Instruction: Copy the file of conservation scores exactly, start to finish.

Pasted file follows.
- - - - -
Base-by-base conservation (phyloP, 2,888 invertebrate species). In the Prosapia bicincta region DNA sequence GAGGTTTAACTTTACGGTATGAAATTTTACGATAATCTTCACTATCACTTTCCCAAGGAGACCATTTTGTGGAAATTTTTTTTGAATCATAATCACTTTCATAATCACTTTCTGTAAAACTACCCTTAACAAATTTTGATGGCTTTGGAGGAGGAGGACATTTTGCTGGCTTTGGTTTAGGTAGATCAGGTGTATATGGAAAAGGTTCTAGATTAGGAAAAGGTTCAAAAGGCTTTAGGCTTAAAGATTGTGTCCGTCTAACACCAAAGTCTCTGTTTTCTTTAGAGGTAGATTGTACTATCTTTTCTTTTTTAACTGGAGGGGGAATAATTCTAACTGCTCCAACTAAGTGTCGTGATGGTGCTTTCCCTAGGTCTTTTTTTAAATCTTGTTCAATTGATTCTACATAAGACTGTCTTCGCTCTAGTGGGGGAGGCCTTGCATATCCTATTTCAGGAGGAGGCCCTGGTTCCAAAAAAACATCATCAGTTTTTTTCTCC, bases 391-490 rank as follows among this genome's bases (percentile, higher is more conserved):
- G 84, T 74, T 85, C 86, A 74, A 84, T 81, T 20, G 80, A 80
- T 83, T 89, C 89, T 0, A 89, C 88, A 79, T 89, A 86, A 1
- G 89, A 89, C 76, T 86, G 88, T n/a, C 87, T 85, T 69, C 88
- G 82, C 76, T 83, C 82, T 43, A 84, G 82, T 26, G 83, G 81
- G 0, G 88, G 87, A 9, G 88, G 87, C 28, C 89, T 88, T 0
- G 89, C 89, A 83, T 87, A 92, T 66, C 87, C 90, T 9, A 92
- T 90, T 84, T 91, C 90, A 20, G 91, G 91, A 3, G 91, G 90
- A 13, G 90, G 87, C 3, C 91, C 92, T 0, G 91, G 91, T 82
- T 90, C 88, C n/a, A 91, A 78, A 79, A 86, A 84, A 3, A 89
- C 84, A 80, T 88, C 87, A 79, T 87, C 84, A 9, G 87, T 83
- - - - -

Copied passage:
Base-by-base conservation (phyloP, 2,888 invertebrate species). In the Prosapia bicincta region DNA sequence GAGGTTTAACTTTACGGTATGAAATTTTACGATAATCTTCACTATCACTTTCCCAAGGAGACCATTTTGTGGAAATTTTTTTTGAATCATAATCACTTTCATAATCACTTTCTGTAAAACTACCCTTAACAAATTTTGATGGCTTTGGAGGAGGAGGACATTTTGCTGGCTTTGGTTTAGGTAGATCAGGTGTATATGGAAAAGGTTCTAGATTAGGAAAAGGTTCAAAAGGCTTTAGGCTTAAAGATTGTGTCCGTCTAACACCAAAGTCTCTGTTTTCTTTAGAGGTAGATTGTACTATCTTTTCTTTTTTAACTGGAGGGGGAATAATTCTAACTGCTCCAACTAAGTGTCGTGATGGTGCTTTCCCTAGGTCTTTTTTTAAATCTTGTTCAATTGATTCTACATAAGACTGTCTTCGCTCTAGTGGGGGAGGCCTTGCATATCCTATTTCAGGAGGAGGCCCTGGTTCCAAAAAAACATCATCAGTTTTTTTCTCC, bases 391-490 rank as follows among this genome's bases (percentile, higher is more conserved):
- G 84, T 74, T 85, C 86, A 74, A 84, T 81, T 20, G 80, A 80
- T 83, T 89, C 89, T 0, A 89, C 88, A 79, T 89, A 86, A 1
- G 89, A 89, C 76, T 86, G 88, T n/a, C 87, T 85, T 69, C 88
- G 82, C 76, T 83, C 82, T 43, A 84, G 82, T 26, G 83, G 81
- G 0, G 88, G 87, A 9, G 88, G 87, C 28, C 89, T 88, T 0
- G 89, C 89, A 83, T 87, A 92, T 66, C 87, C 90, T 9, A 92
- T 90, T 84, T 91, C 90, A 20, G 91, G 91, A 3, G 91, G 90
- A 13, G 90, G 87, C 3, C 91, C 92, T 0, G 91, G 91, T 82
- T 90, C 88, C n/a, A 91, A 78, A 79, A 86, A 84, A 3, A 89
- C 84, A 80, T 88, C 87, A 79, T 87, C 84, A 9, G 87, T 83